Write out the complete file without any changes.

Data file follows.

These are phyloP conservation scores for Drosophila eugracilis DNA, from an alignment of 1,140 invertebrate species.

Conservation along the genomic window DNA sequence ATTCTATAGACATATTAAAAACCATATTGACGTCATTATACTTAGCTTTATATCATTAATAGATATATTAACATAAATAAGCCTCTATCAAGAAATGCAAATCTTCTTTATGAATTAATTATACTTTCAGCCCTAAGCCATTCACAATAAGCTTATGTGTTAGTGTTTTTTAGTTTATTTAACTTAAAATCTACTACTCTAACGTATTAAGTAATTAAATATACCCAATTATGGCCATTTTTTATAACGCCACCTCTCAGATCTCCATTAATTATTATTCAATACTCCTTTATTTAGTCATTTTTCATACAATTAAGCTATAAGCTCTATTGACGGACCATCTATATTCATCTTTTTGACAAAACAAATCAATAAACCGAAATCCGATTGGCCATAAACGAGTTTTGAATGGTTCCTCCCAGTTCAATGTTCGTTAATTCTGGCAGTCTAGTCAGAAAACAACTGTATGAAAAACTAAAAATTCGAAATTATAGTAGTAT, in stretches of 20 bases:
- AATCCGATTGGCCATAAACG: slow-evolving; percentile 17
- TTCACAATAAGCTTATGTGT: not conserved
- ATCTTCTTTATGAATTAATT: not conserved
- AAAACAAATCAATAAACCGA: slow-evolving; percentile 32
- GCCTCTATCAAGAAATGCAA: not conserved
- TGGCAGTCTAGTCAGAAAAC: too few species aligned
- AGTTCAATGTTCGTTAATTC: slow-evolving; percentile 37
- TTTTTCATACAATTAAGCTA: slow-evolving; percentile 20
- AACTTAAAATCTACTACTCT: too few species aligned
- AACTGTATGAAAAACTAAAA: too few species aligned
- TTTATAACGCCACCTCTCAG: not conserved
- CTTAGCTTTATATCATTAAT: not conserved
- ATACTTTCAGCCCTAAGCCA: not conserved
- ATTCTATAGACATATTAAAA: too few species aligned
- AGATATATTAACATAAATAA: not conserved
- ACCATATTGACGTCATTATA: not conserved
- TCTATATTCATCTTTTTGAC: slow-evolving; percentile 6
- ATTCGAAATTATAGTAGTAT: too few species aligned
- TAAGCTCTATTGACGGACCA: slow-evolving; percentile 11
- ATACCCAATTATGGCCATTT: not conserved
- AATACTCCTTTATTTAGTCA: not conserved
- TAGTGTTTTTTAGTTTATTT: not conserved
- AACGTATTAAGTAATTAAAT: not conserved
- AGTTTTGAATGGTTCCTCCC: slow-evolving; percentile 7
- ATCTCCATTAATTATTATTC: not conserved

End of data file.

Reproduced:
These are phyloP conservation scores for Drosophila eugracilis DNA, from an alignment of 1,140 invertebrate species.

Conservation along the genomic window DNA sequence ATTCTATAGACATATTAAAAACCATATTGACGTCATTATACTTAGCTTTATATCATTAATAGATATATTAACATAAATAAGCCTCTATCAAGAAATGCAAATCTTCTTTATGAATTAATTATACTTTCAGCCCTAAGCCATTCACAATAAGCTTATGTGTTAGTGTTTTTTAGTTTATTTAACTTAAAATCTACTACTCTAACGTATTAAGTAATTAAATATACCCAATTATGGCCATTTTTTATAACGCCACCTCTCAGATCTCCATTAATTATTATTCAATACTCCTTTATTTAGTCATTTTTCATACAATTAAGCTATAAGCTCTATTGACGGACCATCTATATTCATCTTTTTGACAAAACAAATCAATAAACCGAAATCCGATTGGCCATAAACGAGTTTTGAATGGTTCCTCCCAGTTCAATGTTCGTTAATTCTGGCAGTCTAGTCAGAAAACAACTGTATGAAAAACTAAAAATTCGAAATTATAGTAGTAT, in stretches of 20 bases:
- AATCCGATTGGCCATAAACG: slow-evolving; percentile 17
- TTCACAATAAGCTTATGTGT: not conserved
- ATCTTCTTTATGAATTAATT: not conserved
- AAAACAAATCAATAAACCGA: slow-evolving; percentile 32
- GCCTCTATCAAGAAATGCAA: not conserved
- TGGCAGTCTAGTCAGAAAAC: too few species aligned
- AGTTCAATGTTCGTTAATTC: slow-evolving; percentile 37
- TTTTTCATACAATTAAGCTA: slow-evolving; percentile 20
- AACTTAAAATCTACTACTCT: too few species aligned
- AACTGTATGAAAAACTAAAA: too few species aligned
- TTTATAACGCCACCTCTCAG: not conserved
- CTTAGCTTTATATCATTAAT: not conserved
- ATACTTTCAGCCCTAAGCCA: not conserved
- ATTCTATAGACATATTAAAA: too few species aligned
- AGATATATTAACATAAATAA: not conserved
- ACCATATTGACGTCATTATA: not conserved
- TCTATATTCATCTTTTTGAC: slow-evolving; percentile 6
- ATTCGAAATTATAGTAGTAT: too few species aligned
- TAAGCTCTATTGACGGACCA: slow-evolving; percentile 11
- ATACCCAATTATGGCCATTT: not conserved
- AATACTCCTTTATTTAGTCA: not conserved
- TAGTGTTTTTTAGTTTATTT: not conserved
- AACGTATTAAGTAATTAAAT: not conserved
- AGTTTTGAATGGTTCCTCCC: slow-evolving; percentile 7
- ATCTCCATTAATTATTATTC: not conserved